Post 15

I love when they use things like a hidden spy camera or microphone and other secret recording equipment on television. Leverage is a television show that uses these a lot; the main characters are a group of people who con criminals and con artists. I often watch it and wonder if the things they do are really possible, but even if they aren't, it's amazing to see the technology they come up with.

widget2010
Post 14

@orangey03- If I had been in that position, I wouldn't have been embarrassed- more insulted and offended. That was a horrible use of a hidden microphone to take advantage of you, and if that friend's sister was in on it I find that even more upsetting. It sounds to me like you're one of the only people in that person's life who are really concerned about her, and are honest about her issues.

FernValley
Post 13

@strawCake- Sometimes television psychics also have hidden headphones as well, so they can hear things from their backstage team during the show, too. It can be a really complicated system. While I would love to believe that there are really psychic people out there, if there are, those people are probably not on television.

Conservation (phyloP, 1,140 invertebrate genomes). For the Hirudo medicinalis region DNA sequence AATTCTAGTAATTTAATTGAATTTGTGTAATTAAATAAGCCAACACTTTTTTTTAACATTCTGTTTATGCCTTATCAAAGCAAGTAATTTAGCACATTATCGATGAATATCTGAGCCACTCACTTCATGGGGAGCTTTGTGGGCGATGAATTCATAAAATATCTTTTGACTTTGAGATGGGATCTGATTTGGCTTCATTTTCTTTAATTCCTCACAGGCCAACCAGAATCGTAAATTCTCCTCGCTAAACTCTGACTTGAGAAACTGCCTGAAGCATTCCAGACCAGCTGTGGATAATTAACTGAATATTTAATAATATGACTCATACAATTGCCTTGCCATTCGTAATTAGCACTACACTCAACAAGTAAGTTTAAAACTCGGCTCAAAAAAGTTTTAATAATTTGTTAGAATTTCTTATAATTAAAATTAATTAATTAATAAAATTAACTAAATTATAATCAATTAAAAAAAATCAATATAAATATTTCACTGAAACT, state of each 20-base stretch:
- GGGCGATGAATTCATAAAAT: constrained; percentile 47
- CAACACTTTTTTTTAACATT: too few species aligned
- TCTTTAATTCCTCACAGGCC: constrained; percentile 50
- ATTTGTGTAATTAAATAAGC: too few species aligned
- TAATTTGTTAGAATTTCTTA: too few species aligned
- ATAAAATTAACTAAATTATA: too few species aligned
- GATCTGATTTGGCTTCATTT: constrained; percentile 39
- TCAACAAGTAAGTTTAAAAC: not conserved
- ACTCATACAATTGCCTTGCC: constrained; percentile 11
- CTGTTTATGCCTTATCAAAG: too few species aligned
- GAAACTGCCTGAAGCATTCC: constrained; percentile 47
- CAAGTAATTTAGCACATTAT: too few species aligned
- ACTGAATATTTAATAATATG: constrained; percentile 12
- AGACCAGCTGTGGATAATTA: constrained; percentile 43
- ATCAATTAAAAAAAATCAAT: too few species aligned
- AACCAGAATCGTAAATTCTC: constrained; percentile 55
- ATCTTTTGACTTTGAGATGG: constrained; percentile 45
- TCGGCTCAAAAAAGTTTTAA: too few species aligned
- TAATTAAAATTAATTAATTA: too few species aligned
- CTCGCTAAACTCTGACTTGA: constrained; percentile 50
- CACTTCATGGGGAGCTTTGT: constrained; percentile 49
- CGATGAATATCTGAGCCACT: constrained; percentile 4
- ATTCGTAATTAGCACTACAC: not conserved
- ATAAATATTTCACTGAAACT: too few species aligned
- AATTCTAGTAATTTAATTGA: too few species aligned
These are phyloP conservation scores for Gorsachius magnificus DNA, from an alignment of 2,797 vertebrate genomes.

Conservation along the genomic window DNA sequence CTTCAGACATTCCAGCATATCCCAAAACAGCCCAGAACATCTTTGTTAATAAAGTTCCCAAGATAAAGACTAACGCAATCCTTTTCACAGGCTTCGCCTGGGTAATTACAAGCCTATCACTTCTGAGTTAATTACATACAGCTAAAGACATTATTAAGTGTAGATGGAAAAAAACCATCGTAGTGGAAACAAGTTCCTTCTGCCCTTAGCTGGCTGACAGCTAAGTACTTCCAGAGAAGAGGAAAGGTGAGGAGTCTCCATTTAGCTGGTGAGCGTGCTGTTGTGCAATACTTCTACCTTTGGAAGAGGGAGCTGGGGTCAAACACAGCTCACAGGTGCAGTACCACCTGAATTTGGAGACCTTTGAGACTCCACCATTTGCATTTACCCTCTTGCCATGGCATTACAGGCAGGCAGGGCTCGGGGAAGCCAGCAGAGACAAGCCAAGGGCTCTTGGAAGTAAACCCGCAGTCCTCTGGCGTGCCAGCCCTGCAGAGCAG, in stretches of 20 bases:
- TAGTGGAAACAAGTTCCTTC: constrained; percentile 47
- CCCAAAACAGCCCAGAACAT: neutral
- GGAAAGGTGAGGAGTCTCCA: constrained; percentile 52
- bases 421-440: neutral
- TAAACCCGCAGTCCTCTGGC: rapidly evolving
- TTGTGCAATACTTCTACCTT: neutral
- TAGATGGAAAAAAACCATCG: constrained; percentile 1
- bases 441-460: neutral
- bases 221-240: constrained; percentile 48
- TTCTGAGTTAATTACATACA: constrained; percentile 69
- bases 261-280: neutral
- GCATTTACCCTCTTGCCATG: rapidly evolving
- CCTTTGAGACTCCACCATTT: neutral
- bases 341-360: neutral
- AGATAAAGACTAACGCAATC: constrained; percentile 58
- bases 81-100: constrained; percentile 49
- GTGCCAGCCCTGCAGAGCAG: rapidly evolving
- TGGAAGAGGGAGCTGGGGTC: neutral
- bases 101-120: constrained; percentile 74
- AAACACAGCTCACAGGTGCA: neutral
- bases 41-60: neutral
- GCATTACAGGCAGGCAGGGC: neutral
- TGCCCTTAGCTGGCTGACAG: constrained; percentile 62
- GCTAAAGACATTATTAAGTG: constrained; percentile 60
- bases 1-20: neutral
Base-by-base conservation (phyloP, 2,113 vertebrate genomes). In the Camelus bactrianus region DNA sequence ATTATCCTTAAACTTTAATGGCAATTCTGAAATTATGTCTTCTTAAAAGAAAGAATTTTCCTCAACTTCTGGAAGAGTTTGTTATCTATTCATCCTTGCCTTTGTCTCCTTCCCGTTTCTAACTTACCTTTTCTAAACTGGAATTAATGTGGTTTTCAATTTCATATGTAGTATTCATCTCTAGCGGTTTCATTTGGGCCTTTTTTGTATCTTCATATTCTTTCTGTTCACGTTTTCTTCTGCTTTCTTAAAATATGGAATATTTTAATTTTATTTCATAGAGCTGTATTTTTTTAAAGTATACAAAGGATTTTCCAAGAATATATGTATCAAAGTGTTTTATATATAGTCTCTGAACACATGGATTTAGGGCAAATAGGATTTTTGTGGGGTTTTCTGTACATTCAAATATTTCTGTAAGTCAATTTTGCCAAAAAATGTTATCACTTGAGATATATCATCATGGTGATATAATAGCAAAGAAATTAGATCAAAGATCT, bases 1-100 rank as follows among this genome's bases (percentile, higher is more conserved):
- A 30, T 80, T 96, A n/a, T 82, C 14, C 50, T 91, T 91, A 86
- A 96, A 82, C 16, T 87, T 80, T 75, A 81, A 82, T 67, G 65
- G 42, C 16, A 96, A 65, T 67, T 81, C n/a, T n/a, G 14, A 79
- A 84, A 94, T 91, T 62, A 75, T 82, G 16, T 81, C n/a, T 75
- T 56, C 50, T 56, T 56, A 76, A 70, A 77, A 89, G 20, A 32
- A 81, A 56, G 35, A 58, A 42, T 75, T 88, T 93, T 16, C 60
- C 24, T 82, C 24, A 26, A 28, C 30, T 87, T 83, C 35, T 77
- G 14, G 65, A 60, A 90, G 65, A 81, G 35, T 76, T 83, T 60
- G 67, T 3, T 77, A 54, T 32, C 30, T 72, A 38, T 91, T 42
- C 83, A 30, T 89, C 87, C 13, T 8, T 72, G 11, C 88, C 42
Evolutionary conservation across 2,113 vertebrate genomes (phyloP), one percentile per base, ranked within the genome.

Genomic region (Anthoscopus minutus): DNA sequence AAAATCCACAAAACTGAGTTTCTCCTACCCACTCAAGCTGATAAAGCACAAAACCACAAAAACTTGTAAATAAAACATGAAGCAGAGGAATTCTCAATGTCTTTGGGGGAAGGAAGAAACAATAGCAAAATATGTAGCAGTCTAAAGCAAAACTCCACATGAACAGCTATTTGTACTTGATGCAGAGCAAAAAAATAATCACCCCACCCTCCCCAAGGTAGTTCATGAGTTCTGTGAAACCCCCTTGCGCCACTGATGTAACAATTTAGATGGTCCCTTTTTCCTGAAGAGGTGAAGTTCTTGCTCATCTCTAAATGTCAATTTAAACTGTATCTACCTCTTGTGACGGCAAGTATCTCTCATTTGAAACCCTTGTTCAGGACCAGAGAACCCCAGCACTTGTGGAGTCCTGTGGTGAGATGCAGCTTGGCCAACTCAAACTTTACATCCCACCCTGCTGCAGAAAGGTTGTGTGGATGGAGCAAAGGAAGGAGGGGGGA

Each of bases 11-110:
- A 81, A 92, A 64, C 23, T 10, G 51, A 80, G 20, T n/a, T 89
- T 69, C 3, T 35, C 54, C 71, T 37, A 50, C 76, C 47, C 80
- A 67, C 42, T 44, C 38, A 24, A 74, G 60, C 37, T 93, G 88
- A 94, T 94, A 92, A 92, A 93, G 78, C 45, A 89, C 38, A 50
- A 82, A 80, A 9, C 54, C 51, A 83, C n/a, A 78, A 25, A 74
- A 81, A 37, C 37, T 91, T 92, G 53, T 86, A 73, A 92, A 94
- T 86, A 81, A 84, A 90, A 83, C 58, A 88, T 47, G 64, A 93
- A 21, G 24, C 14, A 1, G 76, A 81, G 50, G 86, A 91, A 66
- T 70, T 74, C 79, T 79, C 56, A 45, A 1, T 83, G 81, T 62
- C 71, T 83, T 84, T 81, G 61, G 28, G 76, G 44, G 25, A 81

orangey03
Post 12

Has anyone here ever been embarrassed by a hidden microphone? I sure have, and I learned that the best policy is just to never say anything bad about anyone.

I have a paranoid friend who always thinks people are talking about her behind her back. They are, but it's only because of her extreme paranoia.

She decided to put a hidden microphone in my kitchen to see what I was saying about her. Then, she sent her sister over to my house under the guise of hanging out.

While her sister was there, she asked me what I thought about Cassie's weird behavior. I was honest and said she needed to realize that the world didn't revolve around her. I said that she needed therapy, and that her love interest would probably never date her the way she was.

She confronted me by playing back the conversation. I felt trapped and ashamed, and we had to have a difficult talk about her behavior and our friendship.

StarJo
Post 11

If my parents had put a hidden microphone and camera in my room when I was a teenager, I would have been furious! How is that legal, even if it's your own kids? That is such a violation of privacy.

I understand putting blocks on computers to keep kids from visiting certain inappropriate sites, and I agree that certain television programs or channels should be blocked, as well. However, when you do this and then you also add a hidden microphone into the mix, you send the message to your child that they aren't trustworthy and you are a sort of dictator.

wavy58
Post 10